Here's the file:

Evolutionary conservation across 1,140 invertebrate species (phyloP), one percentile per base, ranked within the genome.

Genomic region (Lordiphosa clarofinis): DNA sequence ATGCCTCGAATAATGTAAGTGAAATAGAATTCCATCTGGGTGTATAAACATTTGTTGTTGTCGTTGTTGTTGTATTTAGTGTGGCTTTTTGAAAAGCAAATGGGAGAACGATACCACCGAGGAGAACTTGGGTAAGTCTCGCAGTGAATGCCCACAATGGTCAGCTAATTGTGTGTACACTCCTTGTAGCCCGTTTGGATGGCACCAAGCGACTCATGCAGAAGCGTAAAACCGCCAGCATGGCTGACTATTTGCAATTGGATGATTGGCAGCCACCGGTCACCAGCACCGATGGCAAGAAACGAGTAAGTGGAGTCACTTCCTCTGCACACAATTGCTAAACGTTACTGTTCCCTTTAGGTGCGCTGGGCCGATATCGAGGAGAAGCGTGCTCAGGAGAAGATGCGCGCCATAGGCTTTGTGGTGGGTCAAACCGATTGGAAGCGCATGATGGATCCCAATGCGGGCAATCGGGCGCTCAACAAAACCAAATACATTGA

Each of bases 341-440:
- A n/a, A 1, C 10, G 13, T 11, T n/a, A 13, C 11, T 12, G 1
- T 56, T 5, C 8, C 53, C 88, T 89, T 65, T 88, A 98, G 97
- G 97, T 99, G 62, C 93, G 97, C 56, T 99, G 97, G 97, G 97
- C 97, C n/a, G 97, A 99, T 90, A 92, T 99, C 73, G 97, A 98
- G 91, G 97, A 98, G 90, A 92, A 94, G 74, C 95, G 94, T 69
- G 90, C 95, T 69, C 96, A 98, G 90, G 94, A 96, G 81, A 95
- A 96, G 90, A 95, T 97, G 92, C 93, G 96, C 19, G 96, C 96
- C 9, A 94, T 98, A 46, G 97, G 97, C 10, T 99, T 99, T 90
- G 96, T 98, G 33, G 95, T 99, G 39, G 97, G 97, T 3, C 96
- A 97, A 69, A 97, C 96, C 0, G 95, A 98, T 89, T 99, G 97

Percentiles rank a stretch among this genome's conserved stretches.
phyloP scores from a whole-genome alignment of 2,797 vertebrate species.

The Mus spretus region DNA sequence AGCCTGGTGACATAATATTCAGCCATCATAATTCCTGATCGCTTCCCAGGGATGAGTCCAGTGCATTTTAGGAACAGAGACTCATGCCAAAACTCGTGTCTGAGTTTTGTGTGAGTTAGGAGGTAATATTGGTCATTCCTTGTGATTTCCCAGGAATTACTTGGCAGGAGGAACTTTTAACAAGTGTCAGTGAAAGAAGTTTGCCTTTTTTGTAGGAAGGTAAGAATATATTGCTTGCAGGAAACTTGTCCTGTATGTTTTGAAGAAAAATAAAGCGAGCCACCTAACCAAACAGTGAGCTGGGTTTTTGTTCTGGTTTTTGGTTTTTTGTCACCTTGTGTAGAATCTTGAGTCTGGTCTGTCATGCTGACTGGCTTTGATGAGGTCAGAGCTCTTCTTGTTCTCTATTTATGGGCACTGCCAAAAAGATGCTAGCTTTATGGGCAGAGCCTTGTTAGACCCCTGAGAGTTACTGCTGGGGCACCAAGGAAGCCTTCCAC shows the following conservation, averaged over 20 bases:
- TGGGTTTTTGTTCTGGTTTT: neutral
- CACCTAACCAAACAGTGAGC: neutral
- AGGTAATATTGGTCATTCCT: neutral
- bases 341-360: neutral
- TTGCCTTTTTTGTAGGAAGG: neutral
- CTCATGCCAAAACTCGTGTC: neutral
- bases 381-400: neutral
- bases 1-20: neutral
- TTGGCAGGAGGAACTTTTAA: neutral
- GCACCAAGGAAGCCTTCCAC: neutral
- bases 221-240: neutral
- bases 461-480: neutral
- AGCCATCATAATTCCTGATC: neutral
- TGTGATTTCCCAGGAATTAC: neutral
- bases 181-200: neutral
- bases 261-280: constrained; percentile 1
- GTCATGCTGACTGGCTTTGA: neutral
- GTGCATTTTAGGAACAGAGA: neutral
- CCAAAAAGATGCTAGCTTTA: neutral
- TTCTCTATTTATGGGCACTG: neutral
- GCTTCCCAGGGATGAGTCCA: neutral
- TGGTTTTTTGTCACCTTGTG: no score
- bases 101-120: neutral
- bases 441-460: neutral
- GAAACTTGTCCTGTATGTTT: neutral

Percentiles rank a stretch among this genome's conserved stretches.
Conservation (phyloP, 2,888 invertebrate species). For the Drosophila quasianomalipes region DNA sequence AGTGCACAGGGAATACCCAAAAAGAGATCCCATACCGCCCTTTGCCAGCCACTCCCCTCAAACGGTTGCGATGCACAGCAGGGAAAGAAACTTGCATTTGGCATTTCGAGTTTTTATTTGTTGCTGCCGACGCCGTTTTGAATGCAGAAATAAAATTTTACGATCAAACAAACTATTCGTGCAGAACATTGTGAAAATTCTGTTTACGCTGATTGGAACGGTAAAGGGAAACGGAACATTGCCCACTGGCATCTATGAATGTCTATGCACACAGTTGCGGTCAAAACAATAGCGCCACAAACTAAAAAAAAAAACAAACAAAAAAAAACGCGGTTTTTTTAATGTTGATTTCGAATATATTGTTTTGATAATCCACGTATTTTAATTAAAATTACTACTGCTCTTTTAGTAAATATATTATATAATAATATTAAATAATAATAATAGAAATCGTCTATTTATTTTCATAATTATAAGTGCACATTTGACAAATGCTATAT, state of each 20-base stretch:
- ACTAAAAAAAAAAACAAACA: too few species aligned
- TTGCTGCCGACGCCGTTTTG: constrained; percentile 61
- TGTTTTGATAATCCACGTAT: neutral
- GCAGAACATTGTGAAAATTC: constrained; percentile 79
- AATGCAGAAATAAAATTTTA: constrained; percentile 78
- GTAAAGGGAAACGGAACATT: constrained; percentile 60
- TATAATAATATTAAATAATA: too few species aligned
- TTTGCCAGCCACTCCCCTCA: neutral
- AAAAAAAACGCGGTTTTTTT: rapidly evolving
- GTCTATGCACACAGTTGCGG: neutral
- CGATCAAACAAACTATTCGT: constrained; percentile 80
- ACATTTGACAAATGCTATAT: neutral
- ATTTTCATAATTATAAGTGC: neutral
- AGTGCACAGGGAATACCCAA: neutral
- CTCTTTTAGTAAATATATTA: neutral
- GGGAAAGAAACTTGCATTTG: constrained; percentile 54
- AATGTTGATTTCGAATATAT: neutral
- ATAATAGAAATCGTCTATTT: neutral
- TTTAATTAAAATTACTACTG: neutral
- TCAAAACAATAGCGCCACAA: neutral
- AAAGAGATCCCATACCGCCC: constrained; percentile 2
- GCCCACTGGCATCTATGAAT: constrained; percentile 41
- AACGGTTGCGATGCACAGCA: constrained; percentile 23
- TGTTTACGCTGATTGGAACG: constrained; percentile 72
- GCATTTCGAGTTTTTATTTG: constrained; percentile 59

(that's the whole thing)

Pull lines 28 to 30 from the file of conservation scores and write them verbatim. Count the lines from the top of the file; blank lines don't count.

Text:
- bases 461-480: neutral
- AGCCATCATAATTCCTGATC: neutral
- TGTGATTTCCCAGGAATTAC: neutral